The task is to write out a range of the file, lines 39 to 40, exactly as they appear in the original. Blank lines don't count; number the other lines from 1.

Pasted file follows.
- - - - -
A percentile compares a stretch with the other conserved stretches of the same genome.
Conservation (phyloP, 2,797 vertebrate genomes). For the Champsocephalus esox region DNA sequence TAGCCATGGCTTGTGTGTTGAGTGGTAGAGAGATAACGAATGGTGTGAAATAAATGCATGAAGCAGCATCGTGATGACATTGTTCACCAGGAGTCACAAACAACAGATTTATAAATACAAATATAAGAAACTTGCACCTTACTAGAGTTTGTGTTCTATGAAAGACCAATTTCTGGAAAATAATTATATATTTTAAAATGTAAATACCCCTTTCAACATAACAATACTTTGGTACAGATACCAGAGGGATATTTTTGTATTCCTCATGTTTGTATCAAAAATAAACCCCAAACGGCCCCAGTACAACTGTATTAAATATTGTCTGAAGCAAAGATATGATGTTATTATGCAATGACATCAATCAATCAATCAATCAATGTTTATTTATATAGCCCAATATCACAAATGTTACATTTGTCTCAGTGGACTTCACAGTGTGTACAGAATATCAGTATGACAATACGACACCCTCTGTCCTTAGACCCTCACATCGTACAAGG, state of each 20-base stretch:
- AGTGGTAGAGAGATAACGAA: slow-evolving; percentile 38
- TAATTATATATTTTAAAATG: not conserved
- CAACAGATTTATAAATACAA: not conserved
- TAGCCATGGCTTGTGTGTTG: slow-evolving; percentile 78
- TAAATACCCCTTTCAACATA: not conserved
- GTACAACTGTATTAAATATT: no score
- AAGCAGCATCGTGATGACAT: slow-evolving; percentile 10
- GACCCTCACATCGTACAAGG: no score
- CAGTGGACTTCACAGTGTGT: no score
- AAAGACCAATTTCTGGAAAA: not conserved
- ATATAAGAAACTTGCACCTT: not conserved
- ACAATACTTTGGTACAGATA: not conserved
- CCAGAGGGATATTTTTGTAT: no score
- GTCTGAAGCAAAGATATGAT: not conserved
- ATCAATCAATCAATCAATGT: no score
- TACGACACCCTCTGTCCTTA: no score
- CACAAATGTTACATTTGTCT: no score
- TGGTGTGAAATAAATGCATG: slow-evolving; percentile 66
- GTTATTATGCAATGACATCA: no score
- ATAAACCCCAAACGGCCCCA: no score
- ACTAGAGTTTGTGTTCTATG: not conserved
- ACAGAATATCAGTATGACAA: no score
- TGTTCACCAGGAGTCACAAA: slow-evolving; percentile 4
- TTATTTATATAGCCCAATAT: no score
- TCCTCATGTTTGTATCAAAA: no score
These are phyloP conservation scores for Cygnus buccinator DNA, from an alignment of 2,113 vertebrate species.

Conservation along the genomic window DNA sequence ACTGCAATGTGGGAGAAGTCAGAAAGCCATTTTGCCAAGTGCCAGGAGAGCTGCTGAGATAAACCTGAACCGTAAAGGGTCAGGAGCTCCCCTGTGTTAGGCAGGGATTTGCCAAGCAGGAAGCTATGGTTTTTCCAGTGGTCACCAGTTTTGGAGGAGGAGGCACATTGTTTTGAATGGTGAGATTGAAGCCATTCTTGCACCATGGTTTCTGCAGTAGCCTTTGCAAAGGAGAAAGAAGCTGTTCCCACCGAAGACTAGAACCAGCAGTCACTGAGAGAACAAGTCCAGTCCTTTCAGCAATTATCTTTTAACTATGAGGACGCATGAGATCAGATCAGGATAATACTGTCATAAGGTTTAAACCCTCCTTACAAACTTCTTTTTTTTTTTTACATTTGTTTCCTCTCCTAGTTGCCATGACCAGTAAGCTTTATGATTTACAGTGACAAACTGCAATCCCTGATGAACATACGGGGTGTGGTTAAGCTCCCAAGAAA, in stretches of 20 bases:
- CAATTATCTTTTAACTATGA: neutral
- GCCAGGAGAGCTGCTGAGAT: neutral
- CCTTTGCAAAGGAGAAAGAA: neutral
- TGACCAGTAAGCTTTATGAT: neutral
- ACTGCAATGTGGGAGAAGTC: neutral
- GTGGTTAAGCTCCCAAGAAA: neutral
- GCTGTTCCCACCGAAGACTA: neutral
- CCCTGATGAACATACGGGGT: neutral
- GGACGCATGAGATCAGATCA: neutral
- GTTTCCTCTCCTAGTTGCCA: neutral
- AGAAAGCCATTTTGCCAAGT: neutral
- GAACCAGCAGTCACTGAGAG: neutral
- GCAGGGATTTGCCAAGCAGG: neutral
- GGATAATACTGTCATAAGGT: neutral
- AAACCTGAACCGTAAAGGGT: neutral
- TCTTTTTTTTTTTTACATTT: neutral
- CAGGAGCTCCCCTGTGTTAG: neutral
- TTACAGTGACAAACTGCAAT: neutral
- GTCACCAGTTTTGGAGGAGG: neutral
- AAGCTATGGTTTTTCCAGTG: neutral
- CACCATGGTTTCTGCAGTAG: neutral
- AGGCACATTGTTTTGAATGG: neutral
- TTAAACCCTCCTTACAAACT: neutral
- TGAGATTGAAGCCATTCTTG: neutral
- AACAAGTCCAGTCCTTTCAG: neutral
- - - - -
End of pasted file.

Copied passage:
- GTTTCCTCTCCTAGTTGCCA: neutral
- AGAAAGCCATTTTGCCAAGT: neutral